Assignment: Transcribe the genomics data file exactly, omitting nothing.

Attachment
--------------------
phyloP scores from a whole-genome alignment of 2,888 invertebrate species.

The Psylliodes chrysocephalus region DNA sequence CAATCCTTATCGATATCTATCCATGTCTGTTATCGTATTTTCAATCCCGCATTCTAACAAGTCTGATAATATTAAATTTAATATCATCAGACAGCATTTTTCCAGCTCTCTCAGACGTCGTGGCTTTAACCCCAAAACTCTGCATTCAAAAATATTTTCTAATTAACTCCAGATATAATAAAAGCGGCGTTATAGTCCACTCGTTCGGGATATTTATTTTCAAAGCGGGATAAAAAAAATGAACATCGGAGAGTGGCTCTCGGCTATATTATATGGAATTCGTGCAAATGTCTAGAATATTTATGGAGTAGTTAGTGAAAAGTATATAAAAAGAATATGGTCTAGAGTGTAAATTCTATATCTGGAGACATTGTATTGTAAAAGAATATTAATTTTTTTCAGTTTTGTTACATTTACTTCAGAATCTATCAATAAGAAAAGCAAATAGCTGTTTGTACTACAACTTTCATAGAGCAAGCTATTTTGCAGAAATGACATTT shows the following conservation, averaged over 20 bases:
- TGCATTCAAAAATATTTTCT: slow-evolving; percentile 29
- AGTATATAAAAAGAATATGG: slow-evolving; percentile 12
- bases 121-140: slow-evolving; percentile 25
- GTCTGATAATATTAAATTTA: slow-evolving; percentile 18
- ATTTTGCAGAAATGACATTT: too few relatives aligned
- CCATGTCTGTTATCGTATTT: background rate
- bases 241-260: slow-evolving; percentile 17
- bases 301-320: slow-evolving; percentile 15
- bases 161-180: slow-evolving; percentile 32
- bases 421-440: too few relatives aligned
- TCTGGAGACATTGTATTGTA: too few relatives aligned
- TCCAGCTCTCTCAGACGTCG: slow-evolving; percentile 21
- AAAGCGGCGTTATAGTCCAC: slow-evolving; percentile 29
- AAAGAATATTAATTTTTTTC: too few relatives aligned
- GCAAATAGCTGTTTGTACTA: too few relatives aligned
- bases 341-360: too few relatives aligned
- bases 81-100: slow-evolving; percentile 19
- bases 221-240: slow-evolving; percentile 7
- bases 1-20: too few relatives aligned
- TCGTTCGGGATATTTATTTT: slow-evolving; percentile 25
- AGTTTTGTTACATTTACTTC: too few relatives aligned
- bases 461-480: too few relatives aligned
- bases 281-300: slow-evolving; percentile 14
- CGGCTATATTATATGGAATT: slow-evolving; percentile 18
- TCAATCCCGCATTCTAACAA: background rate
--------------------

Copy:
phyloP scores from a whole-genome alignment of 2,888 invertebrate species.

The Psylliodes chrysocephalus region DNA sequence CAATCCTTATCGATATCTATCCATGTCTGTTATCGTATTTTCAATCCCGCATTCTAACAAGTCTGATAATATTAAATTTAATATCATCAGACAGCATTTTTCCAGCTCTCTCAGACGTCGTGGCTTTAACCCCAAAACTCTGCATTCAAAAATATTTTCTAATTAACTCCAGATATAATAAAAGCGGCGTTATAGTCCACTCGTTCGGGATATTTATTTTCAAAGCGGGATAAAAAAAATGAACATCGGAGAGTGGCTCTCGGCTATATTATATGGAATTCGTGCAAATGTCTAGAATATTTATGGAGTAGTTAGTGAAAAGTATATAAAAAGAATATGGTCTAGAGTGTAAATTCTATATCTGGAGACATTGTATTGTAAAAGAATATTAATTTTTTTCAGTTTTGTTACATTTACTTCAGAATCTATCAATAAGAAAAGCAAATAGCTGTTTGTACTACAACTTTCATAGAGCAAGCTATTTTGCAGAAATGACATTT shows the following conservation, averaged over 20 bases:
- TGCATTCAAAAATATTTTCT: slow-evolving; percentile 29
- AGTATATAAAAAGAATATGG: slow-evolving; percentile 12
- bases 121-140: slow-evolving; percentile 25
- GTCTGATAATATTAAATTTA: slow-evolving; percentile 18
- ATTTTGCAGAAATGACATTT: too few relatives aligned
- CCATGTCTGTTATCGTATTT: background rate
- bases 241-260: slow-evolving; percentile 17
- bases 301-320: slow-evolving; percentile 15
- bases 161-180: slow-evolving; percentile 32
- bases 421-440: too few relatives aligned
- TCTGGAGACATTGTATTGTA: too few relatives aligned
- TCCAGCTCTCTCAGACGTCG: slow-evolving; percentile 21
- AAAGCGGCGTTATAGTCCAC: slow-evolving; percentile 29
- AAAGAATATTAATTTTTTTC: too few relatives aligned
- GCAAATAGCTGTTTGTACTA: too few relatives aligned
- bases 341-360: too few relatives aligned
- bases 81-100: slow-evolving; percentile 19
- bases 221-240: slow-evolving; percentile 7
- bases 1-20: too few relatives aligned
- TCGTTCGGGATATTTATTTT: slow-evolving; percentile 25
- AGTTTTGTTACATTTACTTC: too few relatives aligned
- bases 461-480: too few relatives aligned
- bases 281-300: slow-evolving; percentile 14
- CGGCTATATTATATGGAATT: slow-evolving; percentile 18
- TCAATCCCGCATTCTAACAA: background rate